When I get back home I'll discover that my hair is still longer in front than I'd have liked it to be. This always happens. A few times early on I tried asking that it be cut shorter, only to be told (in the tone of voice one uses when addressing difficult child) that if my hair were cut any shorter it wouldn't stay. This is apparently a mathematical axiom, well known to everyone since the time of the ancient greeks. Complex physics is involved - quantum dynamics and theories of jet prepulsion play a role. I, as a mere economist, couldn't possibly comprehend it. I wonder idly what would happen if my hair decided not to stay. Would it catch the Greyhound and move to Memphis? Would I get to keep my beard or would the courts award it custody?

The final problem with haircuts, of course, is that your hair never, ever looks as good again as it did at the hairdressers. I call this the second hand car syndrome. At the barbershop you'll stare at yourself in the mirror and see someone all suave and dignified, someone who could easily pull off a bit part in Scorsese picture. Get home and you're Herbert the Hedgehog.

Oh, well. At least I won't have to do this again for the next three months.

20 comments:

TDREC said...

One of your better posts - there are parts where I laughed out loud.

I wonder why they ask the question "What is it going to be?" Irrespective of what I tell my barber, I always get the same damn barber-bible-prescribed haircut.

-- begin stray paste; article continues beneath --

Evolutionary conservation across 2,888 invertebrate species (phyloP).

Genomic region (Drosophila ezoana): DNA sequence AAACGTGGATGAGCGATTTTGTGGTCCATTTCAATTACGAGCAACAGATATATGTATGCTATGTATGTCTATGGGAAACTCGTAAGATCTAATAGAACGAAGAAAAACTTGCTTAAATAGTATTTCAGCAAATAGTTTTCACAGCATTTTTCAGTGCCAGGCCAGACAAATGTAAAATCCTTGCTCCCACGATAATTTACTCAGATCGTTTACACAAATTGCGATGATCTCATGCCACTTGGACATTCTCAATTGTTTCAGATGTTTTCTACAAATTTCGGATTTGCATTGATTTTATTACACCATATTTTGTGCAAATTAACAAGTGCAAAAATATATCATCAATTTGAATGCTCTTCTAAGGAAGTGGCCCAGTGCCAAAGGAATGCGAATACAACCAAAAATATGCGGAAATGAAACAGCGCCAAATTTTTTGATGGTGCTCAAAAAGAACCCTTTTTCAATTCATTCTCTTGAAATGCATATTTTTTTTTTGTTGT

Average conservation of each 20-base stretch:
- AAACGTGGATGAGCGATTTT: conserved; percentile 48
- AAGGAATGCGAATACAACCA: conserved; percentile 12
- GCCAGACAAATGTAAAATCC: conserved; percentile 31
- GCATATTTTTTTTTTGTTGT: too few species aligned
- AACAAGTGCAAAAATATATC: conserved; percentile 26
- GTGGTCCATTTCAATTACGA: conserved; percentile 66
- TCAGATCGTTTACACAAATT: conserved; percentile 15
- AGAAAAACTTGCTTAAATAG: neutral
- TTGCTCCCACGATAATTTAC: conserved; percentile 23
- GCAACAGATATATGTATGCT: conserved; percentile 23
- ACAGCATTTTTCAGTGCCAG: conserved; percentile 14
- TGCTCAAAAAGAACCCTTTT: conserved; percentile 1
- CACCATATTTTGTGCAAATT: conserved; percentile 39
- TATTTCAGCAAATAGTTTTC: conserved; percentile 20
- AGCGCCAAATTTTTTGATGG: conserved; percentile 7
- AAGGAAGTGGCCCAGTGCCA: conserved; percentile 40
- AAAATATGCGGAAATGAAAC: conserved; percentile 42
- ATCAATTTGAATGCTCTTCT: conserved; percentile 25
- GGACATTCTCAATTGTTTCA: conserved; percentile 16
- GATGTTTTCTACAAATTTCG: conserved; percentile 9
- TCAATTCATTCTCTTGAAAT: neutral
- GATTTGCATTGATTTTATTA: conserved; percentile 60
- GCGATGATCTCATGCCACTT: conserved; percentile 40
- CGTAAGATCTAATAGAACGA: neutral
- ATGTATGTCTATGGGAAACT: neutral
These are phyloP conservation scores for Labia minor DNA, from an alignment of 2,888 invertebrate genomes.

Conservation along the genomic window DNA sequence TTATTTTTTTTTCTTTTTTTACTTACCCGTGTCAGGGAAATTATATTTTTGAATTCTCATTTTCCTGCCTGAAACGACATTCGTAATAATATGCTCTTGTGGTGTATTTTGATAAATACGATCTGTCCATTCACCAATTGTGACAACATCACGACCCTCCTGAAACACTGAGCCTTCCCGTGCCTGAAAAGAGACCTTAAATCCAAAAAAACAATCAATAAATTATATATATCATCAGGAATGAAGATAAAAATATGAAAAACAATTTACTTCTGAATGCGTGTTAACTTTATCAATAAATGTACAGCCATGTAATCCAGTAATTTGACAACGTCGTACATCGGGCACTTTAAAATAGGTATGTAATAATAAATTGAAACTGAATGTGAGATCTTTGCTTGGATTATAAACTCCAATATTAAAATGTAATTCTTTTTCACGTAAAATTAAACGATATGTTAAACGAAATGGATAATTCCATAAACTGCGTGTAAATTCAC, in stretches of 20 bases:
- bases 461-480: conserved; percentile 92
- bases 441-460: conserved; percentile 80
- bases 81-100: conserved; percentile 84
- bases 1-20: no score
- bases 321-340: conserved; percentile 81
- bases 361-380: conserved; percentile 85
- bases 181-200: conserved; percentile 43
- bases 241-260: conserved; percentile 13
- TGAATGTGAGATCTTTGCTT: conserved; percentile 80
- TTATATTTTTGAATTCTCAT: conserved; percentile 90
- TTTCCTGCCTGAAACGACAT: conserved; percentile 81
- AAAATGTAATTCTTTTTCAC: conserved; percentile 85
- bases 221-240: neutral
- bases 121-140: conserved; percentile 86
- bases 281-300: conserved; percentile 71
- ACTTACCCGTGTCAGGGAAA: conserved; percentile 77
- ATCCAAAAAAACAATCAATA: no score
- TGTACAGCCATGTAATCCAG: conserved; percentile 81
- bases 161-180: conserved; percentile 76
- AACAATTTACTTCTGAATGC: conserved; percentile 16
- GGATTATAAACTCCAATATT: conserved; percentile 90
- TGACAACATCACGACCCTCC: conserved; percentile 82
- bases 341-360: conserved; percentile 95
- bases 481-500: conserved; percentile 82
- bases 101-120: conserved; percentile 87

Veena said...

:)

This reminds me of this:
http://onayahuasca.blogspot.com/2005/08/when-man-gets-facial.html

Falstaff said...

tdrec: Thanks. for the record, let me say that I think you're extremely lucky if you always get the same damn haircut. Personally I always get different haircuts - just none which look like what I had in mind.

veena: yes, the similarity had not escaped me. It may even have had something to do with my thinking up the post in the first place.

Anonymous said...

Nice post. I like the fact that you (atleast seem to) put down all aspects of a 'topic' in a single article. It gets long, but must be very satisfying to write!

Heh Heh said...

hmm. i can sympathize. everytime i go have a haircut, i get a 'Had a run in with the lawnmower, eh?' To top that I am going bald and grey. All this is very stressful.

J. Alfred Prufrock said...

Some brilliant bits. Wondering in a van Gogh gallery why they didn't just take photographs. Or your hair moving to Memphis and winning custody of the beard.

Back when I still used to go to a barbershop (no hairdresser, thank you), they used to charge me 100 bucks. 10 to cut my hair and 90 to find it first.